Research Article
Research Article
High karyotypic variation in Orthemis Hagen, 1861 species, with insights about the neo-XY in Orthemis ambinigra Calvert, 1909 (Libellulidae, Odonata)
expand article infoLiliana M. Mola, María Florencia Fourastié, Silvia Susana Agopian§
‡ Universidad de Buenos Aires, Buenos Aires, Argentina
§ Scientist working privately, CABA, Argentina
Open Access


The American dragonfly genus Orthemis Hagen, 1861 is mainly found in the Neotropical region. Seven of 28 taxonomically described species have been reported from Argentina. Chromosome studies performed on this genus showed a wide variation in chromosome number and a high frequency of the neoXY chromosomal sex-determination system, although the sexual pair was not observed in all cases. This work analyzes the spermatogenesis of Orthemis discolor (Burmeister, 1839), O. nodiplaga Karsch, 1891 and O. ambinigra Calvert, 1909 in individuals from the provinces of Misiones and Buenos Aires, Argentina. Orthemis discolor has 2n=23, n=11+X and one larger bivalent. Orthemis nodiplaga exhibits the largest chromosome number of the order, 2n=41, n=20+X and small chromosomes. Orthemis ambinigra shows a reduced complement, 2n=12, n=5+neo-XY, large-sized chromosomes, and a homomorphic sex bivalent. Fusions and fragmentations are the main evolutionary mechanisms in Odonata, as well as in other organisms with holokinetic chromosomes. Orthemis nodiplaga would have originated by nine autosomal fragmentations from the ancestral karyotype of the genus (2n=22A+X in males). We argue that the diploid number 23 in Orthemis has a secondary origin from the ancestral karyotype of family Libellulidae (2n=25). The complement of O. ambinigra would have arisen from five autosomal fusions and the insertion of the X chromosome into a fused autosome. C-banding and DAPI/CMA3 staining allowed the identification of the sexual bivalent, which revealed the presence of constitutive heterochromatin. We propose that the chromosome with intermediate C-staining intensity and three medial heterochromatic regions corresponds to the neo-Y and that the neo-system of this species has an ancient evolutionary origin. Moreover, we discuss on the mechanisms involved in the karyotypic evolution of this genus, the characteristics of the neo sex-determining systems and the patterns of heterochromatin distribution, quantity and base pair richness.


Chromosomal evolution, holokinetic chromosomes, heterochromatin characterization, sex-determination system


Family Libellulidae is characterized by having a modal number 2n=25 (n=12+X) in males, an XX/X0 chromosomal sex-determination system and chromosomes that decrease gradually in size, with the X chromosome being one of the smaller in the complement (Mola et al. 1999; Mola 2007; Kuznetsova and Golub 2020). Orthemis Hagen, 1861 is a common genus of American dragonflies mainly located in the Neotropical region. Seven of the 28 taxonomically described species have been reported from Argentina (Orthemis aequilibris Calvert, 1909, Orthemis ambinigra Calvert, 1909, Orthemis ambirufa Calvert, 1909, Orthemis cultriformis Calvert, 1899, Orthemis discolor (Burmeister, 1839), Orthemis nodiplaga Karsch, 1891 and Orthemis phillipi von Ellenrieder, 2009) (von Ellenrieder 2012; Mauffray and Tennessen 2019; Lozano et al. 2020).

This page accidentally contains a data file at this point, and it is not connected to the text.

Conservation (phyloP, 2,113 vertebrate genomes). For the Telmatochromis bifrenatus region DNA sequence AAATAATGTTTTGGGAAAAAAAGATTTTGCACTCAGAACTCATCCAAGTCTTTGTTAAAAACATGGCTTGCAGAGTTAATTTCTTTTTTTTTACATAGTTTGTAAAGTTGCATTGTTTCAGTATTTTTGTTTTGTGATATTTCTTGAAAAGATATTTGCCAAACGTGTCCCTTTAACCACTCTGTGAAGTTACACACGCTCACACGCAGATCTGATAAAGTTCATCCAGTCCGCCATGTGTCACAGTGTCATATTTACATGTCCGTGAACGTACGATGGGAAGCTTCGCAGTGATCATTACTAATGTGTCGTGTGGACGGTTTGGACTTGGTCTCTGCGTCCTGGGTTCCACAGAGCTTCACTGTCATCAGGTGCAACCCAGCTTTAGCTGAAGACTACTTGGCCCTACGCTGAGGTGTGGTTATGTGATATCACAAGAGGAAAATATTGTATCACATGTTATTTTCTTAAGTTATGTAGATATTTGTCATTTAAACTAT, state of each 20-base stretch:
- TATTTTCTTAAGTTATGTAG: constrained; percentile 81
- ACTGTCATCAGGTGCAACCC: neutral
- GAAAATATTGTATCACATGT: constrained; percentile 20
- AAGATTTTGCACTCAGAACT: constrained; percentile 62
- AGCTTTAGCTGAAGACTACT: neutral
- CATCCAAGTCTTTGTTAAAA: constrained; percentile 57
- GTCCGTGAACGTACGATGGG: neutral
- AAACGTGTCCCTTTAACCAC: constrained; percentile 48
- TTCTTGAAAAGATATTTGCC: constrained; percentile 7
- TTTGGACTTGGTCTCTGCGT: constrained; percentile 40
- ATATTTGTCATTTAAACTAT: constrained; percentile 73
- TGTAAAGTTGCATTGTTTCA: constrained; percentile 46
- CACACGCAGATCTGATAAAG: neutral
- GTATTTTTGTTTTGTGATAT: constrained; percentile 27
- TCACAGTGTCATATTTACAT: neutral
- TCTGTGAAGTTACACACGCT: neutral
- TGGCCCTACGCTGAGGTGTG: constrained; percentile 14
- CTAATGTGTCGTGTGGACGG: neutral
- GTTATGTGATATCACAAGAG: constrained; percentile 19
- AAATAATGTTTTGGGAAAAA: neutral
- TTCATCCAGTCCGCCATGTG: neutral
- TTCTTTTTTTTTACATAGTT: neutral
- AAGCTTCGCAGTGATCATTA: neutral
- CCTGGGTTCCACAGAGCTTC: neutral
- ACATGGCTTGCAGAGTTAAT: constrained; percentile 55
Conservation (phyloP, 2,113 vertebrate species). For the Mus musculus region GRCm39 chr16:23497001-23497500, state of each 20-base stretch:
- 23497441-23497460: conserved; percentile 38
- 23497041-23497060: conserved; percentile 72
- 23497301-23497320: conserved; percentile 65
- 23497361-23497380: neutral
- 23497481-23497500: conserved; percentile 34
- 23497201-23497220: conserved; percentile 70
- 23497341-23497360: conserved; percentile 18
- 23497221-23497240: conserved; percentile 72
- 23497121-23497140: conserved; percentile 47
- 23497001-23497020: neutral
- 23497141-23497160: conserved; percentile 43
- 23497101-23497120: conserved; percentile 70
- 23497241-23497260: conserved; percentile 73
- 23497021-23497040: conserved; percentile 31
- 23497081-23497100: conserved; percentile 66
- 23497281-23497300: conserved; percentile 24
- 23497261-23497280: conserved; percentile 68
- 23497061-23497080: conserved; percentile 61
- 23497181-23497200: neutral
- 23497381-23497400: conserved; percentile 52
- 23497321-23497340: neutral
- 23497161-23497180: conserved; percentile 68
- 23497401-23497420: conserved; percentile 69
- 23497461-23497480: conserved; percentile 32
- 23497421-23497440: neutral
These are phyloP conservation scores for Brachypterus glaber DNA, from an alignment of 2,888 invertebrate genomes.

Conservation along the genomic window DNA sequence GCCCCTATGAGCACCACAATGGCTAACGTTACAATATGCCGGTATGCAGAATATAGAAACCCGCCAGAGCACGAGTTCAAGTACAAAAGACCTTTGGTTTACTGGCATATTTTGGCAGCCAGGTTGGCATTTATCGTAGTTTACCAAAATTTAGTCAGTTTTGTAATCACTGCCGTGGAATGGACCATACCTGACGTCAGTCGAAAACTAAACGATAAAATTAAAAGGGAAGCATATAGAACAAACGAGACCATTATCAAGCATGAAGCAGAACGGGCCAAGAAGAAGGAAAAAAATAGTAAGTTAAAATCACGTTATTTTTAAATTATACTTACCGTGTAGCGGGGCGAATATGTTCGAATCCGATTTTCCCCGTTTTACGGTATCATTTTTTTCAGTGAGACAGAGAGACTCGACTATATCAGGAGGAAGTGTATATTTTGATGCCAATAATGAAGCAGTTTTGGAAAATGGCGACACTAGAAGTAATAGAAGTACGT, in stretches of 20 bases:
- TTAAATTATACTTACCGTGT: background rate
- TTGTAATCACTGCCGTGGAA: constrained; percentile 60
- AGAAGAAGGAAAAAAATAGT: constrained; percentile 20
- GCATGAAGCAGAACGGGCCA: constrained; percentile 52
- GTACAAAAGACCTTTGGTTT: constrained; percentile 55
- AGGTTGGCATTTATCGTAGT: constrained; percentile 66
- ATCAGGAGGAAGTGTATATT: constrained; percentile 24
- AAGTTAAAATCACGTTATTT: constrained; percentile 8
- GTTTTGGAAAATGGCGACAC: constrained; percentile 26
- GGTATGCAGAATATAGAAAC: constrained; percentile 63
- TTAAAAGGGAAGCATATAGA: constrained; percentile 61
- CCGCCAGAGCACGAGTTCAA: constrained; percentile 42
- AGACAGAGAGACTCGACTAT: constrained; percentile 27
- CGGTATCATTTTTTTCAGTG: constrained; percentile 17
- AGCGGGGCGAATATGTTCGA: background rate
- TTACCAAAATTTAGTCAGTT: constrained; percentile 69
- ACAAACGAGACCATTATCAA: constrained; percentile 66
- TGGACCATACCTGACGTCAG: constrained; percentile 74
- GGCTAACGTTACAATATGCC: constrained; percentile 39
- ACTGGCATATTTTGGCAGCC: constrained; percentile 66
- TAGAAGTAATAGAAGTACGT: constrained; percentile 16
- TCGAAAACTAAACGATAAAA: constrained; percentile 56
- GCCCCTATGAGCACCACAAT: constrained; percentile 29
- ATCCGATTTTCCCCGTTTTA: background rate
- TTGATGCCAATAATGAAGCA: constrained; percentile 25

Chromosome studies performed on this genus have revealed two particular characteristics: first, a wide variation in chromosome number, ranging from 2n=7 with two bivalents and a trivalent in meiosis (n=2II+1III) in Orthemis levis Calvert, 1906 to 2n=41 (n=20+X0) in O. nodiplaga, with no species having the characteristic modal number 25 of Libellulidae; and, second, a high frequency of neoXYsex-determining systems (Cumming 1964; Cruden 1968; Kiauta and Boyes 1972; Ferreira et al. 1979; Kiauta 1979; Souza Bueno 1982; Agopian and Mola 1984a). Taking into account the small size of the X chromosome in Odonata, the recognition of a heteromorphic sex bivalent at the different meiotic stages is difficult, as it depends on both the size of the autosome with which it was fused, and the degree of contraction of the bivalents. About half of the species in the order with this neoXY system have a homomorphic sex bivalent in males, including the species of Orthemis (Oksala 1943; Cumming 1964; Kiauta 1971, 1972, 1979; Ferreira et al. 1979; Souza Bueno 1982; Mola 1996; Perepelov et al. 1998; Perepelov and Bugrov 2002).

In Odonata, as in most organisms with holokinetic chromosomes, karyotype evolution might have occurred through fusions and fragmentations. Both types of rearrangements are favored because no limitations are imposed by the centromere (Kiauta 1969b; Mola and Papeschi 2006; Mola 2007; Kuznetsova and Golub 2020).